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The aging brain is a hot topic in the world of brain science and research, especially as the Baby Boomers age. (10,000 U.S. adults turn 65 every day!) Boomers are caring for elderly parents, working longer years, and staying healthier, active and more vibrant.
Understanding the brain and how to maintain quality cognitive capacity is critical – not only to this generation – but the generations that follow.
Good news: there is technology that allows us to understand the brain in unprecedented ways. This is an exciting era in brain research science, with new discoveries and breakthroughs providing actionable data.
Some of the most recent “aha” moments include:
Getting a good night’s sleep has long been understood as critical for the body and brain’s optimal function. We all know when we don’t sleep well we are grumpier, more short-tempered, less focused and forgetful. Scientists have understood for years a correlation between deep, restorative sleep and Alzheimer’s disease. What they haven’t understood until recently is why.
There’s a vicious cycle: people who don’t sleep well have higher risks for Alzheimer’s; people with Alzheimer’s don’t sleep well. Chicken or the egg? Are people at higher risks because they don’t sleep well or do they not sleep well because of a predisposition to Alzheimer’s?
A recent collaborative study out of Boston showed that when people are in a state of deep sleep (non-rapid eye movement) there is a literal brain washing that occurs. Slow electrical waves trigger a wave of cerebral fluid that enters the brain and “washes” it, carrying away toxins and other waste products. Study author Laura D. Lewis suggests the slow waves trigger a wash cycle, much like a very slowly oscillating washing machine.
It stands to reason, if you’re not getting a good flushing of these toxins, you may increase the risk of cognitive disease. The question is: will the treatment of sleep disruptions reduce the risk of Alzheimer’s and other forms of dementia?
Similar to sleep, exercise is a well-known factor in overall health and wellness, in particular, to brain and memory health. A recent analytical study in Norway tracked over 30,000 participants around the area of Trondheim, which conducted large-scale health and medical testing over 30 years. (Two tests were conducted ten years apart. Then a follow-up period was examined via records at nursing homes twenty years later to determine if fitness played a role among participants who developed dementia.)
Senior author of the study, Ulrik Wisloff, stated that, while they did expect fitness to have a causal relationship to developing dementia, “the effect was larger than we thought.” That effect was huge! The participants that were fit throughout the initial 10-year study proved 50% less likely to be suffering from dementia during the twenty-year follow-up than the participants who were deemed out of shape.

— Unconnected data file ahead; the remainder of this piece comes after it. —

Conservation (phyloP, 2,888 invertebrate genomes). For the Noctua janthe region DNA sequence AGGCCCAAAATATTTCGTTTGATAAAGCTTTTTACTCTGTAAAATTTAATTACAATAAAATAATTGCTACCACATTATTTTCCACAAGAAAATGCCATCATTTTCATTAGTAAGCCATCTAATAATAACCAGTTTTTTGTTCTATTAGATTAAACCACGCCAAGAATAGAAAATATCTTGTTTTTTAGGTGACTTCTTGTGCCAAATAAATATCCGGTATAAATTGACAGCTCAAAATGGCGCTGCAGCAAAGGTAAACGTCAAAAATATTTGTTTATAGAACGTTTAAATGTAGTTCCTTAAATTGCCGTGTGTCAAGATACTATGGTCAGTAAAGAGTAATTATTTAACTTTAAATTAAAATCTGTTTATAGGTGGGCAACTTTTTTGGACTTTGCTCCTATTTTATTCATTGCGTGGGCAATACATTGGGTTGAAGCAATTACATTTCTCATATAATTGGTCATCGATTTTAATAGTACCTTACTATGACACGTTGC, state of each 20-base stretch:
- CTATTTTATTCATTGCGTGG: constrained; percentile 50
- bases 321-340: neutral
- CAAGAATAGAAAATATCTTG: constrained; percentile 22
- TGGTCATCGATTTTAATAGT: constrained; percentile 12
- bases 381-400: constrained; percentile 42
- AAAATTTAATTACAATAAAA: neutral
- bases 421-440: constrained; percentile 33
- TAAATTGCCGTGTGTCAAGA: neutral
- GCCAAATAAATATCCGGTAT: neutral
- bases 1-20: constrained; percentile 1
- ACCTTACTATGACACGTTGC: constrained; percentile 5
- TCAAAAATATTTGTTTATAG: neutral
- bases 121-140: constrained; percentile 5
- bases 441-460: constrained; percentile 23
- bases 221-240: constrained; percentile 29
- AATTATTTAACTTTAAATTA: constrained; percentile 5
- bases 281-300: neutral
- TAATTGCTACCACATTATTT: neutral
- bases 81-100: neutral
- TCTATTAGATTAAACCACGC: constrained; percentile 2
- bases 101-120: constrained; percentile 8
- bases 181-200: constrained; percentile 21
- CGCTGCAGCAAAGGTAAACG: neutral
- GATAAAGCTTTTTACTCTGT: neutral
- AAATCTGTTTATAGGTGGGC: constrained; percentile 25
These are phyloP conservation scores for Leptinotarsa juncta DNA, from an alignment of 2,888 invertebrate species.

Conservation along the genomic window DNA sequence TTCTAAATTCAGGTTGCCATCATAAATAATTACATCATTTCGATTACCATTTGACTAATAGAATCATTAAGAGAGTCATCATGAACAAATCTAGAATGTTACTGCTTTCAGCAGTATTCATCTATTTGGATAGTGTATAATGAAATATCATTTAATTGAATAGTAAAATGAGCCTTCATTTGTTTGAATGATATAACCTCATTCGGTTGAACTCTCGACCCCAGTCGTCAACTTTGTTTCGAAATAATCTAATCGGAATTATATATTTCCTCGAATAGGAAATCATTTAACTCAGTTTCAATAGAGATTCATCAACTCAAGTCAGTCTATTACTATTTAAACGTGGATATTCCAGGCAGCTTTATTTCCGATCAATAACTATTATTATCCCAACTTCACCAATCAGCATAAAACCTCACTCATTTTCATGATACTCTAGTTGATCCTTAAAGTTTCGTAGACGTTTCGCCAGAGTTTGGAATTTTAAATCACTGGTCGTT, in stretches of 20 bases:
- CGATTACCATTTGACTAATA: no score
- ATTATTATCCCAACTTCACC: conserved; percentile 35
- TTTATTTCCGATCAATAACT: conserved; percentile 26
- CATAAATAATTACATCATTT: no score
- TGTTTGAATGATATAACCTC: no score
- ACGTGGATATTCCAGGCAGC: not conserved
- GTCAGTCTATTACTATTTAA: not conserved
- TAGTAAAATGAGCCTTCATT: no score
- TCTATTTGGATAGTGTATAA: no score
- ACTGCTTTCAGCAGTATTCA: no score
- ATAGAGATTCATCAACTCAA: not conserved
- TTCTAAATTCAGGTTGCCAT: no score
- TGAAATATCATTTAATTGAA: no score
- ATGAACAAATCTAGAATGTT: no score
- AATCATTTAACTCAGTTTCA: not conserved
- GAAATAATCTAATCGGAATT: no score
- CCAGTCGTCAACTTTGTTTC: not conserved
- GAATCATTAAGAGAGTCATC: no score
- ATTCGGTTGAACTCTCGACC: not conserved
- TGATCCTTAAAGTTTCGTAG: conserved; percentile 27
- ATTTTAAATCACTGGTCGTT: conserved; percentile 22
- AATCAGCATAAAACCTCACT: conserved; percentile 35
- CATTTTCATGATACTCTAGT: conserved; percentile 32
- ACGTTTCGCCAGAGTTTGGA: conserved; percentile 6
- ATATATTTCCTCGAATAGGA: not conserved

Perhaps the most encouraging take-away from this particular study was that participants who were out of shape at midlife, then gained in fitness, also significantly reduced their risks of developing dementia.
Great. But what kind of fitness lowers that risk?
I was hoping you would ask! A second recent study addresses that very question. Researchers at McMaster University in Ontario, Canada, recruited 64 sedentary men and women, ages 60 or more, and divided them into three groups.
A control group was given stretching exercises only.
One exercise group walked on a treadmill, three times a week, 50 minutes a session.
The other exercise group walked on a treadmill at a high incline for four minutes, followed by three minutes of easy walking. This interval training was repeated three more rounds.
After 12 weeks, the same memory and cognitive tests (designed to mimic difficulties with age-related cognitive decline) were repeated. Researchers found only the group that did interval training showed substantial gains in both their physical and mental fitness.
The takeaway? The more fit your body, the more fit your mind. And it’s never too late to start!
Advancements in DNA research have led to identifying genetic markers to indicate a predisposition to conditions, such as Alzheimer’s. Even more incredible, seemingly minor genome mutations can make a huge difference.
A woman in Columbia was identified as destined to develop Alzheimer’s. In her 70s and without any indication of cognitive decline, she went to Boston to undergo further testing. Her brain showed high levels of amyloid, a protein indicative of Alzheimer’s. But she was symptom-free.
A very rare gene mutation was seemingly protecting her by preventing a protein from binding with certain sugars, inhibiting symptoms. And while a drug inhibiting this process could battle or prevent the disease in people with these predispositions, it is likely a long way off.
Still, information is power! And discovering mutations such as this are exciting steps in developing new medications.
New discoveries about the human genome, how exercise affects the brain, and why sleep matters are groundbreaking discoveries. These scientific advancements and studies on the brain are exciting. And what’s more, one discovery leads to another. One question and one answer can lead to the development of new technologies, new breakthroughs, new treatments. Keep checking the BIPRI Brain Power Blog for more exciting advancements.
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